Objection #4:"The more professors talk about grades, the more students will be able to just play the professor and game the system."
Any time you provide detailed information about a system, especially one that's often kept under wraps, like the grading system, you provide openings for people to game the system. In our chapter on test preparation for example, we talk about how useful it is to have access to copies of old exams in that class. If a grade-savvy student were to gain access to old exams, study only the material on the exam (not one iota more), and the professor were to give the same exact exam again, then you could make a reasonable claim that this student had gamed the system. But then again, we professors are the ones running the system. It's a fact of life that once we give a test, it's out there. We can have every security system in the book, but there's no way to prevent a copy disappearing here and there -- not to mention what could happen if somebody used his or her cell phone to image the exam.
So if we get gamed here, it's not the book about grades that's causing the problem. Our book also gives lots of information about how to treat professors. And we talk in good detail about the grade payoffs establishing a good working relationship with your professor (rather than just being a butt-kisser, TL-er, or suck up) can bring. But what we're trying to do is help students gain a better understanding their professors' point of view so that they can be more receptive to what the professor is trying to teach them. We don't and wouldn't advocate any sort of manipulation. After all, we consider ourselves, and our colleagues, far too smart to fall for naive attempts to play us.
Objection #5:"Grades? What's to say? I just grade by feel."
Some professors have told us that they don't really have any special grading system. They just read each paper or exam as it comes, and grade it, without any special recipe or template for grading. So they don't think there is anything meaningful about grading that they could discuss with their students.We're pretty sure, though, that anyone who has graded even a small amount has some criteria or standards that they are applying. At least we hope so. Otherwise our grading would be totally random, and there would be little difference between a professor (or TA) doing the grading and someone off the street doing it. But in fact we all have standards and in many cases the very same standards: if not, how to explain the recent art history paper competition in Lynn's department, where three different art history faculty at very different stages of their careers, and in different fields, independently ranked a group of five papers in the exact same order. We think that most professors, after a modicum of self-reflection -- could easily articulate their grading standards and share them with their students.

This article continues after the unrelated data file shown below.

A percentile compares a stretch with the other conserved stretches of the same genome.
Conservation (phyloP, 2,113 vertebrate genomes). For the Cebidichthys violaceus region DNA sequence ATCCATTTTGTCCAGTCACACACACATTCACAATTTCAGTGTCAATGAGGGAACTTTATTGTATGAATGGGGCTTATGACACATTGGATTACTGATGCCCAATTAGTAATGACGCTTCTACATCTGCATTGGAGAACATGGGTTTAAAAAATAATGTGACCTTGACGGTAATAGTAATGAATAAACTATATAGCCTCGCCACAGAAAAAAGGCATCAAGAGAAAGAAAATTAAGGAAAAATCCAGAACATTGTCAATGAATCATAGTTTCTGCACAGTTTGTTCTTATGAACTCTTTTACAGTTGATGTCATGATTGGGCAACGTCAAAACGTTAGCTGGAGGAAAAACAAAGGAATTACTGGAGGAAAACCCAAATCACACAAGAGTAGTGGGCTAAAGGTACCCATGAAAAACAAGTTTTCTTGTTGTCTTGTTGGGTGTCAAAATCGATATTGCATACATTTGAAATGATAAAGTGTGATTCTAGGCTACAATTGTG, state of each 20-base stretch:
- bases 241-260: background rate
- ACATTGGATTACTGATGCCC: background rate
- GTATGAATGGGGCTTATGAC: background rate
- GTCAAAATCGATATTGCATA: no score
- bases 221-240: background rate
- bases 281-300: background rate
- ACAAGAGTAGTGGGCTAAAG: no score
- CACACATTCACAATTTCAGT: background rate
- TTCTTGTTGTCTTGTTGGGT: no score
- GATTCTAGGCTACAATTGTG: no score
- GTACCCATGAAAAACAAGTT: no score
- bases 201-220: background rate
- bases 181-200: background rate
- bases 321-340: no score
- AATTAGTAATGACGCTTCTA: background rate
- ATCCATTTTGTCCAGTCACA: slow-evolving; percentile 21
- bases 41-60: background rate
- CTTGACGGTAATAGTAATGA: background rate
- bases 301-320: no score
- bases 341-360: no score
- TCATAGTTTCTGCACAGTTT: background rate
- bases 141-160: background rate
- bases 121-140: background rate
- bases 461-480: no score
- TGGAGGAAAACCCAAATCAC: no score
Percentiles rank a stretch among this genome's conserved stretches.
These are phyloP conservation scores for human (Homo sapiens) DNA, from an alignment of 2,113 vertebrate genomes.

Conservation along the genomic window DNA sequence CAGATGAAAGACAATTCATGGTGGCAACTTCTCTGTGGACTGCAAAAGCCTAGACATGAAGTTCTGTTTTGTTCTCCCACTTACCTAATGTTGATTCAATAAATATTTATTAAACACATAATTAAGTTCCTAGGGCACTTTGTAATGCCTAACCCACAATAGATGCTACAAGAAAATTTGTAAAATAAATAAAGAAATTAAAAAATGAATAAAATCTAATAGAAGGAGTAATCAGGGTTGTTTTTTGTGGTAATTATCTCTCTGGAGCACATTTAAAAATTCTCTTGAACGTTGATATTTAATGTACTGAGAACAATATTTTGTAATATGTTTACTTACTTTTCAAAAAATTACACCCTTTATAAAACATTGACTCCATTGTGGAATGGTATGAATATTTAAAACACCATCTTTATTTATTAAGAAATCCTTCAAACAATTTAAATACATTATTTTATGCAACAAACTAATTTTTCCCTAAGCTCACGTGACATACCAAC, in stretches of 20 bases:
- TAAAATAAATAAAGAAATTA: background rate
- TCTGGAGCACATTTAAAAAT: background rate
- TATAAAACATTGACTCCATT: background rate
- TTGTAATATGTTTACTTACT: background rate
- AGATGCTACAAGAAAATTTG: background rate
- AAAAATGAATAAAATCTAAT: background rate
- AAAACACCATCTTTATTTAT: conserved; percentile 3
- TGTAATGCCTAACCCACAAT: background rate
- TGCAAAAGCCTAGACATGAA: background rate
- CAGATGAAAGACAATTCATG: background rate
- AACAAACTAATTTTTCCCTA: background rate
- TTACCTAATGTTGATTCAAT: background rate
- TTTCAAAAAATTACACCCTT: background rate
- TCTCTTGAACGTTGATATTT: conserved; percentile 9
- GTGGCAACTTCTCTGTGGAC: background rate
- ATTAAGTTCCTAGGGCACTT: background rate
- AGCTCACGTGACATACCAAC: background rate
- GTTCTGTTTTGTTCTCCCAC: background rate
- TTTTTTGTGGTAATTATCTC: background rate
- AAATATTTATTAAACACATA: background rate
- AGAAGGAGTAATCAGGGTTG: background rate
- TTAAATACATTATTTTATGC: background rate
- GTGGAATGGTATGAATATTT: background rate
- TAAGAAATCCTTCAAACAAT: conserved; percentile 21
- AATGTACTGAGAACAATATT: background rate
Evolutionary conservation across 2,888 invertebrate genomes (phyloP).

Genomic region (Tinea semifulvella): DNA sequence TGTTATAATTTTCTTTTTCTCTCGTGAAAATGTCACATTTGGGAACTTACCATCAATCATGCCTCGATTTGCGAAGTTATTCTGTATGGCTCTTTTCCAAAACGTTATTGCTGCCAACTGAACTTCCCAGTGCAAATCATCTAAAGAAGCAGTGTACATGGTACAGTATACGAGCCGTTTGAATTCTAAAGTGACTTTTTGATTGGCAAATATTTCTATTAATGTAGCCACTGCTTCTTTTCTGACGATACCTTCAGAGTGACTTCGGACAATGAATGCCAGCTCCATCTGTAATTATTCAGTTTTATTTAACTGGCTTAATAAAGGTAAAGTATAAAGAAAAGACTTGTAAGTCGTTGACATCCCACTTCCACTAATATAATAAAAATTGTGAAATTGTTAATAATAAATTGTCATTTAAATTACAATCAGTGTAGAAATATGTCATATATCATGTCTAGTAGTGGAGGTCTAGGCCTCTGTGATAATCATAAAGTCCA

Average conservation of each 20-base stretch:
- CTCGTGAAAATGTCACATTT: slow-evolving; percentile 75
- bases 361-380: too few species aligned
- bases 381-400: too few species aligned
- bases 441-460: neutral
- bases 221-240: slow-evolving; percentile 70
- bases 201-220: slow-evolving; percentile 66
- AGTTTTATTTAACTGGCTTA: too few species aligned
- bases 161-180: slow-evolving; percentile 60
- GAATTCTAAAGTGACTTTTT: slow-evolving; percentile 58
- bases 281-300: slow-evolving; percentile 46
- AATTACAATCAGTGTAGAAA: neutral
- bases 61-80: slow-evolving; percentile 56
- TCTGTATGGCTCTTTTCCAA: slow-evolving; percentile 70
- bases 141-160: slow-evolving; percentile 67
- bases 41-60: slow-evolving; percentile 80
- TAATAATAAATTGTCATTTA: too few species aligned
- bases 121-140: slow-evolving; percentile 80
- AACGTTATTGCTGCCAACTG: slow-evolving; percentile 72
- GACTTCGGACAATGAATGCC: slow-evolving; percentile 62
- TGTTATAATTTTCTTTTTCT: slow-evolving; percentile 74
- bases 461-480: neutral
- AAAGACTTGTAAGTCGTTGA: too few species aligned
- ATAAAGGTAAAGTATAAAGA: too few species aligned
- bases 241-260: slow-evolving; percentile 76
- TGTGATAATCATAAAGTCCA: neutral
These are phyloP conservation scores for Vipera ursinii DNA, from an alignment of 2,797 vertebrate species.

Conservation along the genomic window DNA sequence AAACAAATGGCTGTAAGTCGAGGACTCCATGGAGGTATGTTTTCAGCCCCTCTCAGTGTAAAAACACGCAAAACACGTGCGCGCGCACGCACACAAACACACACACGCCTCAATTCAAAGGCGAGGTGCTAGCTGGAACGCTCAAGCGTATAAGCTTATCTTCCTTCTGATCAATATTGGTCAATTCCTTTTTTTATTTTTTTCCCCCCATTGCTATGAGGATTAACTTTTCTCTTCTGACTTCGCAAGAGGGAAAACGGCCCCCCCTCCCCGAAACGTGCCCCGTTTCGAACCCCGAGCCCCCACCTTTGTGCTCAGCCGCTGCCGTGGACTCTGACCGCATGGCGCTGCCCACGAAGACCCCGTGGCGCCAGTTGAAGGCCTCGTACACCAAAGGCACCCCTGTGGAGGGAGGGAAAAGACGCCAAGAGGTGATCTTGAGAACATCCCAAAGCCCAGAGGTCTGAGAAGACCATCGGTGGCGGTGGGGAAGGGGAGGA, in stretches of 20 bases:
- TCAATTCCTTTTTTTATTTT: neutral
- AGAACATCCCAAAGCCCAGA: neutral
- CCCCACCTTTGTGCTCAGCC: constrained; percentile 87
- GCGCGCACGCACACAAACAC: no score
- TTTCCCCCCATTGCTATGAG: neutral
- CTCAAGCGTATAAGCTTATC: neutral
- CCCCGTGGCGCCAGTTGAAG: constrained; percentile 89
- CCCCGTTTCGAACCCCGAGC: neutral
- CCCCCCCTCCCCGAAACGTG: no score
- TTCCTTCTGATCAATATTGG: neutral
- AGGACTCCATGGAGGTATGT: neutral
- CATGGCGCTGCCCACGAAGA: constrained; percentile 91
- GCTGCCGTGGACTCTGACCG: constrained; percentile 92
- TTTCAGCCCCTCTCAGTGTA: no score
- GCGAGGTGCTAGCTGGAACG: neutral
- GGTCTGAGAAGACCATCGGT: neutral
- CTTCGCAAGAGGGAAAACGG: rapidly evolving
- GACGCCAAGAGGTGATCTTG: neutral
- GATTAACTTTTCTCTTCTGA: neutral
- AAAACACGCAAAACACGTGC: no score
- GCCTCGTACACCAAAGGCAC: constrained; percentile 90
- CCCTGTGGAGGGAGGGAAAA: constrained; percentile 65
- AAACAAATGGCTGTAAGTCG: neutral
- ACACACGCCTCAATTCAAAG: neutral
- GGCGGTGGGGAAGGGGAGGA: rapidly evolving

Objection #6:"I wouldn't dare talk about grades. Anything I say can and will be used against me."
There's no doubt that in the litigious world of 21st century America, many professors have to devote way too much of their time to defending their grades against student disputes. Dealing with these disputes has to be one of the most unpleasant parts of the job. And we are well aware that frankness in discussing grades can lead to extra fighting. As a beginning TA, Jeremy had the not-all-that-bright idea to tell a student she'd gotten a C because most of the paper was B.S.; Jeremy then had to deal with a complaint not just to the professor of the course but the chair of the department. Lynn, who usually avoids talking about how the class did as a whole, got one of the most vehement disputes after she slipped up and told the class how great the papers had been. This, of course, made the one student who had done quite badly feel even worse than he would have otherwise (and led to a very difficult office hour for Lynn).
There's no doubt that professors have to be careful about how they talk about grades. But that doesn't mean that students shouldn't be given a clear explanation of the grading system and standards used in the course. And that doesn't mean that professors shouldn't write comments on papers and essays that explain clearly why the student got the grade he or she got. Students deserve it. If given in the right way -- in a spirit of empathy and without too much scariness -- this kind of information shouldn't generate disputes, and may even shut some down before they even get started.
Objection #7: " OK, we all know there's no ivory tower, but is there no bottom?"
This objection is one we fully appreciate. Here we are, with years of training in our discipline, teaching on the college level -- why should we have waste time (time that could be better spent teaching our beloved fields) to descending into the sordid details of grading? Isn't this grade talk totally unbecoming for professors to get involved with?
We think not. But even if it were, there's simply no way of getting around it these days. Many of our professors were able to get by turning a contemptuous nose at discussing anything other than scholarship. But few of us will be able to pull this off successfully with today's consumer-oriented and information-savvy students.
Lynn F. Jacobs is associate professor of art history at the University of Arkansas. Jeremy S. Hyman has taught philosophy at Arkansas, the Massachusetts Institute of Technology, and the University of California at Los Angeles